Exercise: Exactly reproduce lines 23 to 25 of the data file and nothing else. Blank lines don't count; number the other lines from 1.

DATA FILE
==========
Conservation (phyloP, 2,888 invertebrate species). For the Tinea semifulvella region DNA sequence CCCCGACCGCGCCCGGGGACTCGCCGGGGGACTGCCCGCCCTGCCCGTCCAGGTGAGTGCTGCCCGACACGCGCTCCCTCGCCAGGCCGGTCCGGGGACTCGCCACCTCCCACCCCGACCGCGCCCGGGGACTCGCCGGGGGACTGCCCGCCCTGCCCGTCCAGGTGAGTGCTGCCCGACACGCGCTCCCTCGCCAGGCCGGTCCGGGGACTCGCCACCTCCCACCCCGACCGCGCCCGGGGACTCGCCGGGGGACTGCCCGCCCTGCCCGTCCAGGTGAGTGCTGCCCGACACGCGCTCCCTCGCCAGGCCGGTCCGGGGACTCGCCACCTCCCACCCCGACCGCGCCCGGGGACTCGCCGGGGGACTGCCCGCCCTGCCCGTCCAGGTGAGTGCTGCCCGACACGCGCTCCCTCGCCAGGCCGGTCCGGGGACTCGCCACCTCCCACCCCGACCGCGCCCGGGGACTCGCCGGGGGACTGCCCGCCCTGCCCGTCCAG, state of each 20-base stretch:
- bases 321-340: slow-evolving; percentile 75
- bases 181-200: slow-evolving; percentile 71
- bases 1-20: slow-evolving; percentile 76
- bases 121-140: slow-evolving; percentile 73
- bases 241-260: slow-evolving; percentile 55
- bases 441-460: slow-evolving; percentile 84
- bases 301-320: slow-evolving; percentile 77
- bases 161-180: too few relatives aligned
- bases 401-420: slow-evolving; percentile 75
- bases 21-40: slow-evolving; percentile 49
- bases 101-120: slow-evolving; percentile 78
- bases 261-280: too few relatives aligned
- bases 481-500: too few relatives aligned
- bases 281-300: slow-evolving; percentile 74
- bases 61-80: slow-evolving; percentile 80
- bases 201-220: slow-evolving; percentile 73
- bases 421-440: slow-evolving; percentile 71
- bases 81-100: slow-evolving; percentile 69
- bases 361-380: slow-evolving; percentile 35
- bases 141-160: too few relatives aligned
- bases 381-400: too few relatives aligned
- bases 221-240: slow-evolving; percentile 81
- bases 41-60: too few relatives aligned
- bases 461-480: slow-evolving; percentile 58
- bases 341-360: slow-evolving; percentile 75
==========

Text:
- bases 221-240: slow-evolving; percentile 81
- bases 41-60: too few relatives aligned
- bases 461-480: slow-evolving; percentile 58